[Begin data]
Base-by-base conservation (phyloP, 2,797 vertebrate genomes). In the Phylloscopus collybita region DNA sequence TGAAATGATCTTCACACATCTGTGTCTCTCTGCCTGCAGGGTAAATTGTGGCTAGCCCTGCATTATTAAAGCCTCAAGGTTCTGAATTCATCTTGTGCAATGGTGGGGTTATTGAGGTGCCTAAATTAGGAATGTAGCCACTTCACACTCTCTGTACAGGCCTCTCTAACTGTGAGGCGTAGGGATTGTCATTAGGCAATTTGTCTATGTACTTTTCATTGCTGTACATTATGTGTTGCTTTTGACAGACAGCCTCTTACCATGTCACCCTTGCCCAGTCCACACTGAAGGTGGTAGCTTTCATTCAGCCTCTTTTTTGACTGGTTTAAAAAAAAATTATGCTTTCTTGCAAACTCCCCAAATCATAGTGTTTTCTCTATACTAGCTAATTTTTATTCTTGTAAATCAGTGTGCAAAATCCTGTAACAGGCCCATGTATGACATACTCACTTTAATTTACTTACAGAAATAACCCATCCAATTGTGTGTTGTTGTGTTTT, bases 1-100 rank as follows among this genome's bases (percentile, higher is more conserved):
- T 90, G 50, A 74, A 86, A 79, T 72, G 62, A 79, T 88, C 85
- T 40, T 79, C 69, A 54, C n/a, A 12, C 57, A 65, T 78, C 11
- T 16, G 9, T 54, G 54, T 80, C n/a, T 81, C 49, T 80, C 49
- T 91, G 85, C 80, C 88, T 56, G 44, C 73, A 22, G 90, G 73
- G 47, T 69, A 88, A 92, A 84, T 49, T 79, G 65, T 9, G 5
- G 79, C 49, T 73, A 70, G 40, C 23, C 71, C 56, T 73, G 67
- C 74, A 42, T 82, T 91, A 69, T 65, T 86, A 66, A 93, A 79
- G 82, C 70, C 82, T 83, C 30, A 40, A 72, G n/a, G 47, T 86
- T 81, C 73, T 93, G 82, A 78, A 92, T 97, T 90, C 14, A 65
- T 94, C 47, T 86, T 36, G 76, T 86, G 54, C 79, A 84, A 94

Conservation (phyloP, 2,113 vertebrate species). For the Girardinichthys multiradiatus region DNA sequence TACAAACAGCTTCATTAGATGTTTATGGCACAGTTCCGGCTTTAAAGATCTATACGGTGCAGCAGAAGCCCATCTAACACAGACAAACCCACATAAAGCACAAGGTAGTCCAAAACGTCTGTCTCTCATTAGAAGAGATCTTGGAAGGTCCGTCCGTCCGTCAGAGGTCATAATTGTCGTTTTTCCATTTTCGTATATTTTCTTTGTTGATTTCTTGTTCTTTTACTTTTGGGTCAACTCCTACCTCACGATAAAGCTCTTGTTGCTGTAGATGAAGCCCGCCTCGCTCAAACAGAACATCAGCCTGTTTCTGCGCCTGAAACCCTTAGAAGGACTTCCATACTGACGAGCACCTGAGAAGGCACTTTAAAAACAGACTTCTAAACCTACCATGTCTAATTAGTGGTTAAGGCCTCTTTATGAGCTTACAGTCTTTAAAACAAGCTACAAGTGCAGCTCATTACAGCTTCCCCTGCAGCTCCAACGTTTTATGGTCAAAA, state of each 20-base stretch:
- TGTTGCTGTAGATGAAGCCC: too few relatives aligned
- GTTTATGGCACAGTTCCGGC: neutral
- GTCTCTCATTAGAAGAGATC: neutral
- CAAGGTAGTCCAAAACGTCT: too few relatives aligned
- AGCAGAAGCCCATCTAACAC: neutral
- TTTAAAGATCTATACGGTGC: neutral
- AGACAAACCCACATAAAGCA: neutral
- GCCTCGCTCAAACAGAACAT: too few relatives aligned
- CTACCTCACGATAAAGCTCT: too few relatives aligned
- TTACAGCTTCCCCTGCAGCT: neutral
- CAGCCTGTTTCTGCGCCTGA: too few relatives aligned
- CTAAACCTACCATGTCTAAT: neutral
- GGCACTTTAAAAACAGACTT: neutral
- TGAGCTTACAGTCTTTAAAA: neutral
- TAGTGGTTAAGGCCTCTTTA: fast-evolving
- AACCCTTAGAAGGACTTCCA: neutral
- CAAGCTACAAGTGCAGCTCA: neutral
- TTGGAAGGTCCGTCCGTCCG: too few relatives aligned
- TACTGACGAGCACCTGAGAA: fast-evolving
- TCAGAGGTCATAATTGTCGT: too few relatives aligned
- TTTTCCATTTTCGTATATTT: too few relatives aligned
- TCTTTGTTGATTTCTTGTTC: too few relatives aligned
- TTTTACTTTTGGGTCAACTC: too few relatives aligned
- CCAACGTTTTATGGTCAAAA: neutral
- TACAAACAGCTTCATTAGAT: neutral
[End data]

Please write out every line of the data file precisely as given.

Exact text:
Base-by-base conservation (phyloP, 2,797 vertebrate genomes). In the Phylloscopus collybita region DNA sequence TGAAATGATCTTCACACATCTGTGTCTCTCTGCCTGCAGGGTAAATTGTGGCTAGCCCTGCATTATTAAAGCCTCAAGGTTCTGAATTCATCTTGTGCAATGGTGGGGTTATTGAGGTGCCTAAATTAGGAATGTAGCCACTTCACACTCTCTGTACAGGCCTCTCTAACTGTGAGGCGTAGGGATTGTCATTAGGCAATTTGTCTATGTACTTTTCATTGCTGTACATTATGTGTTGCTTTTGACAGACAGCCTCTTACCATGTCACCCTTGCCCAGTCCACACTGAAGGTGGTAGCTTTCATTCAGCCTCTTTTTTGACTGGTTTAAAAAAAAATTATGCTTTCTTGCAAACTCCCCAAATCATAGTGTTTTCTCTATACTAGCTAATTTTTATTCTTGTAAATCAGTGTGCAAAATCCTGTAACAGGCCCATGTATGACATACTCACTTTAATTTACTTACAGAAATAACCCATCCAATTGTGTGTTGTTGTGTTTT, bases 1-100 rank as follows among this genome's bases (percentile, higher is more conserved):
- T 90, G 50, A 74, A 86, A 79, T 72, G 62, A 79, T 88, C 85
- T 40, T 79, C 69, A 54, C n/a, A 12, C 57, A 65, T 78, C 11
- T 16, G 9, T 54, G 54, T 80, C n/a, T 81, C 49, T 80, C 49
- T 91, G 85, C 80, C 88, T 56, G 44, C 73, A 22, G 90, G 73
- G 47, T 69, A 88, A 92, A 84, T 49, T 79, G 65, T 9, G 5
- G 79, C 49, T 73, A 70, G 40, C 23, C 71, C 56, T 73, G 67
- C 74, A 42, T 82, T 91, A 69, T 65, T 86, A 66, A 93, A 79
- G 82, C 70, C 82, T 83, C 30, A 40, A 72, G n/a, G 47, T 86
- T 81, C 73, T 93, G 82, A 78, A 92, T 97, T 90, C 14, A 65
- T 94, C 47, T 86, T 36, G 76, T 86, G 54, C 79, A 84, A 94

Conservation (phyloP, 2,113 vertebrate species). For the Girardinichthys multiradiatus region DNA sequence TACAAACAGCTTCATTAGATGTTTATGGCACAGTTCCGGCTTTAAAGATCTATACGGTGCAGCAGAAGCCCATCTAACACAGACAAACCCACATAAAGCACAAGGTAGTCCAAAACGTCTGTCTCTCATTAGAAGAGATCTTGGAAGGTCCGTCCGTCCGTCAGAGGTCATAATTGTCGTTTTTCCATTTTCGTATATTTTCTTTGTTGATTTCTTGTTCTTTTACTTTTGGGTCAACTCCTACCTCACGATAAAGCTCTTGTTGCTGTAGATGAAGCCCGCCTCGCTCAAACAGAACATCAGCCTGTTTCTGCGCCTGAAACCCTTAGAAGGACTTCCATACTGACGAGCACCTGAGAAGGCACTTTAAAAACAGACTTCTAAACCTACCATGTCTAATTAGTGGTTAAGGCCTCTTTATGAGCTTACAGTCTTTAAAACAAGCTACAAGTGCAGCTCATTACAGCTTCCCCTGCAGCTCCAACGTTTTATGGTCAAAA, state of each 20-base stretch:
- TGTTGCTGTAGATGAAGCCC: too few relatives aligned
- GTTTATGGCACAGTTCCGGC: neutral
- GTCTCTCATTAGAAGAGATC: neutral
- CAAGGTAGTCCAAAACGTCT: too few relatives aligned
- AGCAGAAGCCCATCTAACAC: neutral
- TTTAAAGATCTATACGGTGC: neutral
- AGACAAACCCACATAAAGCA: neutral
- GCCTCGCTCAAACAGAACAT: too few relatives aligned
- CTACCTCACGATAAAGCTCT: too few relatives aligned
- TTACAGCTTCCCCTGCAGCT: neutral
- CAGCCTGTTTCTGCGCCTGA: too few relatives aligned
- CTAAACCTACCATGTCTAAT: neutral
- GGCACTTTAAAAACAGACTT: neutral
- TGAGCTTACAGTCTTTAAAA: neutral
- TAGTGGTTAAGGCCTCTTTA: fast-evolving
- AACCCTTAGAAGGACTTCCA: neutral
- CAAGCTACAAGTGCAGCTCA: neutral
- TTGGAAGGTCCGTCCGTCCG: too few relatives aligned
- TACTGACGAGCACCTGAGAA: fast-evolving
- TCAGAGGTCATAATTGTCGT: too few relatives aligned
- TTTTCCATTTTCGTATATTT: too few relatives aligned
- TCTTTGTTGATTTCTTGTTC: too few relatives aligned
- TTTTACTTTTGGGTCAACTC: too few relatives aligned
- CCAACGTTTTATGGTCAAAA: neutral
- TACAAACAGCTTCATTAGAT: neutral